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A lot of times I will try to manage my time so carefully and purposefully that I estimate my depart-for-the-venue time in such a way as to miss the opening bands – on purpose. I did this last night at the MUTEMATH Odd Soul Tour date in Austin at the infamous Stubb’s BBQ joint that serves as a spectator-friendly outdoor venue for mid-to-large shows. I didn’t immediately recognize the name of the band, so I figured I wouldn’t miss much. After arriving and taking a little trip to the merch table to gander at the new shirts and stuff I saw a set times posting. Turns out Canon Blue would not go on for a few more minutes. If the band wasn’t good, my estimations would have failed me and I’ll have to sit through a set just biding my time.

While at the merch tables I looked at Canon Blue’s stuff. I flipped their vinyl full-length over and read the “thank you” credits. I saw names like Chris York and Paper Route on there, along with another Nashville reference or two and then I knew I might be glad I came in time.

The good news is that I was pleasantly surprised. Canon Blue is a really good band – very good. It was a pretty good match for a MUTEMATH bill, as their rock music had a lot of pop bounce to it, but it was textured in a way that made it more interesting – on a lot of levels. It was a four-piece band and they all stayed busy. There was a guitar player that sometimes fidgeted with a small keyboard setup on a cabinet to his right. The bass player handled all the vocals – save for a few tasty BGVs by the keyboard/piano player. Their drummer was in the back, keeping a steady beat that you could dance to if you wanted.

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They played a bouncing, lilting pop with lots of vocal layers. The guitarist added gentle harmonies with the keyboardist that were part Beach Boys and part Anathallo, I guess. Just really pretty and soft harmonies that added to the songs. The band used lots of long, building intros and didn’t waste a moment on the stage, which was a performance habit that would be the standard for the whole night. They ended with a nice song called “Chicago” and then they were done. It was sure nice to discover a hot new band (with two albums under their belt).

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As a special surprise entrance, MUTEMATH came marching through the crowd with their marching/parade drums and a beat pad held high. Then they quickly plugged in, while Darren King wrapped headphones onto his head with duct tape and they stormed right into the off-kilter, distorted thumps of “Odd Soul,” which set the tone for the rest of the evening. After playing “Blood Pressure” they launched into “Spotlight,” and then they took their first tiny break to catch their breath, greeting the audience and announcing that, “As promised, we will play you all the songs from Odd Soul.” This was some information that I appreciated hearing. I think their new album is pretty spectacular and it seemed fitting to focus on brand new material when the band was breaking in their new guitarist, Todd Gummerman. “As an added bonus,” Paul Meany smiled, “we will also perform numerous selections from our other albums.”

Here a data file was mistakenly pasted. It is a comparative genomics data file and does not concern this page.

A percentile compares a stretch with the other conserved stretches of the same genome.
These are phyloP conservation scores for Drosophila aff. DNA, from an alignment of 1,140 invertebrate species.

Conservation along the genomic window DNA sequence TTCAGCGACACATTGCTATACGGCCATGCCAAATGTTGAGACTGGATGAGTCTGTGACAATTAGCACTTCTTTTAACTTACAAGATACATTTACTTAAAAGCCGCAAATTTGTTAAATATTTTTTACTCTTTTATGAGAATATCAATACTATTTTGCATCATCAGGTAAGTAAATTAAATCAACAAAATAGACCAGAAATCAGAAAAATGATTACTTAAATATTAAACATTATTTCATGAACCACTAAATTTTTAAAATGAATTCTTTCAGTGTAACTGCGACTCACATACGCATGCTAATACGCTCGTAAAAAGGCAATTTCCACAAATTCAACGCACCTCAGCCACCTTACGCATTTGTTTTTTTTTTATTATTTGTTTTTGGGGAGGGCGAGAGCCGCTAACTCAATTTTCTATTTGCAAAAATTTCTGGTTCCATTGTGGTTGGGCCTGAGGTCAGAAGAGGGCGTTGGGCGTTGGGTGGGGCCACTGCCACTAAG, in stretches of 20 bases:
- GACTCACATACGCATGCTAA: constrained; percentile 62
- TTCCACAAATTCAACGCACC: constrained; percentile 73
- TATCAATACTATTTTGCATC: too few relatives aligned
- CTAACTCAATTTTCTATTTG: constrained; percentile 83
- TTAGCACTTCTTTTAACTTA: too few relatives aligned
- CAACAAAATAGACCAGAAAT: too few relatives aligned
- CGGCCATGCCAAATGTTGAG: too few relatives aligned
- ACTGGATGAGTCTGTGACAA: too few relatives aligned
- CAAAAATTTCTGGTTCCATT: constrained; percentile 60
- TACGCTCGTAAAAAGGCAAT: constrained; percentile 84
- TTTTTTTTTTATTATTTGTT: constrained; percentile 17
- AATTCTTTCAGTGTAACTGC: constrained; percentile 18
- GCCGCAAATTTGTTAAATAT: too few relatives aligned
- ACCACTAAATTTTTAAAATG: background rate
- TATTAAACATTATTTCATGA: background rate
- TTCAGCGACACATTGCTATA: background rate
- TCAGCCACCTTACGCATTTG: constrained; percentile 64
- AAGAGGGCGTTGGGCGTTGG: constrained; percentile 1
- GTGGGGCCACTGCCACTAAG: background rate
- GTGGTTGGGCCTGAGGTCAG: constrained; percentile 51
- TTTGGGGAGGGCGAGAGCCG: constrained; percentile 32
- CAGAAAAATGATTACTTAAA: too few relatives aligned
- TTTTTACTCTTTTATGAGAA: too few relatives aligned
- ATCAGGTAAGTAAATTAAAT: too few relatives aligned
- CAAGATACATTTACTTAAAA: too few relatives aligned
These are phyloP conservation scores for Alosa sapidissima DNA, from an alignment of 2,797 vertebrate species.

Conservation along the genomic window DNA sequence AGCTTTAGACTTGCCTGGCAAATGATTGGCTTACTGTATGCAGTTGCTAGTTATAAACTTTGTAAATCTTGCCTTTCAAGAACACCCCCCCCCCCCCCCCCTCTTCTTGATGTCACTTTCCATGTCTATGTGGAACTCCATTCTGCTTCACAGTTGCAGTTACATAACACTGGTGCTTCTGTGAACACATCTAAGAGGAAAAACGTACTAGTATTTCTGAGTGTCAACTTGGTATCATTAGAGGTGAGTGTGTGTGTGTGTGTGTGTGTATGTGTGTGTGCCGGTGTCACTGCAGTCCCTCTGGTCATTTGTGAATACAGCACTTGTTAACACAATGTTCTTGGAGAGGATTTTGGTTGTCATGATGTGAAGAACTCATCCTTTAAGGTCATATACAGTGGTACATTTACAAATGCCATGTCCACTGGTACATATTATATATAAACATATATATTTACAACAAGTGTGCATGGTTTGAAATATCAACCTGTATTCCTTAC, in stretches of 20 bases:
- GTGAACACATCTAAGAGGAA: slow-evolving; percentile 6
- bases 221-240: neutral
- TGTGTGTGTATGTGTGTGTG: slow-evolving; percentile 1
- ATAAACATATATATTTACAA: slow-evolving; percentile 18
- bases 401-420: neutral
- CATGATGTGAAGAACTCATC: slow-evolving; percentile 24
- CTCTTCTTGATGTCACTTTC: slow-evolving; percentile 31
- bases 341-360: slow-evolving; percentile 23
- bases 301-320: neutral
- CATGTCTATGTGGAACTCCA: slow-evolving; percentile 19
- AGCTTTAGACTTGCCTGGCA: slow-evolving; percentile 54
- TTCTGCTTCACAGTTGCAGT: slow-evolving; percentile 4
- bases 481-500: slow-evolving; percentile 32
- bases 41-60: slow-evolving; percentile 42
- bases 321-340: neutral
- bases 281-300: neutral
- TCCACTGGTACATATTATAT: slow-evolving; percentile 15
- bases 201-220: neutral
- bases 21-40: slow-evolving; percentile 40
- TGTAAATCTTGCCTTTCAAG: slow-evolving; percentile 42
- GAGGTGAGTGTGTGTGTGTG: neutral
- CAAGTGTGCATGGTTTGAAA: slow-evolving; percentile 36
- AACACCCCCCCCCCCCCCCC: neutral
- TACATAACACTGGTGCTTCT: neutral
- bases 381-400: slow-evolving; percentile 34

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There was a giant backdrop that had giant corrugated folds, kind of like a folding 20-feet-tall modesty screen in a dressing room. It appeared to be made of thick plywood and covered with thick material. Whatever it was made of, it was lit up with a projector that splashed laser lights that framed the structure, lit it all up or danced moving images up there. A nice creative touch on an oft-used concert dressing… During “Tell Your Heart Heads Up” it flashed close-up images of the band that must’ve been captured by small web cams mounted on pianos, amps and the drumset. The player close-up views were awesome. It showed some nice and trippy blobs and other microscopic eye candy during “Allies.”

The show was a constantly flowing cascade of melodies or droning fills that really kept up a brisk pace – but without feeling like we were being rushed. It was quite fulfilling. By watching closely I was able to determine how some of the sounds from the new record were made. First I noticed that some of those low-end fat noises were made by the guitar. During “Clipping” the bassist, Roy Mitchell-Cardenas, plays keys along with Meany. Then he starts playing a hollow-body guitar with a violin bow, while Meany sings about “anymore – I don’t know who to fight anymore, I don’t know what is right anymore – anymore!”

Meany pulls out his keytar during “Plan B” and stays busy with it. He bangs out the last couple of piano chords with his raised foot. “Calvalries” set up a nice atmospheric wall of sound with that big, droning bass. MUTEMATH does a great job creating “feel” and what’s got to be improvisation. They’re like great blues or jazz masters that really get it – plus they add an acid rock and straight-up rock vibe.

During “Obsolete” Meany joins Mitchell-Cardenas and a standing King as they all slub away at various floor toms and cymbals. Then they flowed into “Walking Paranoia,” which really thumped loud. The studio version is great, but live it really reaches its potential. The new guy, Todd Gummerman adds some really nice high BGVs – a lot of “ooh-hooo’s” near the end of “Stall Out.”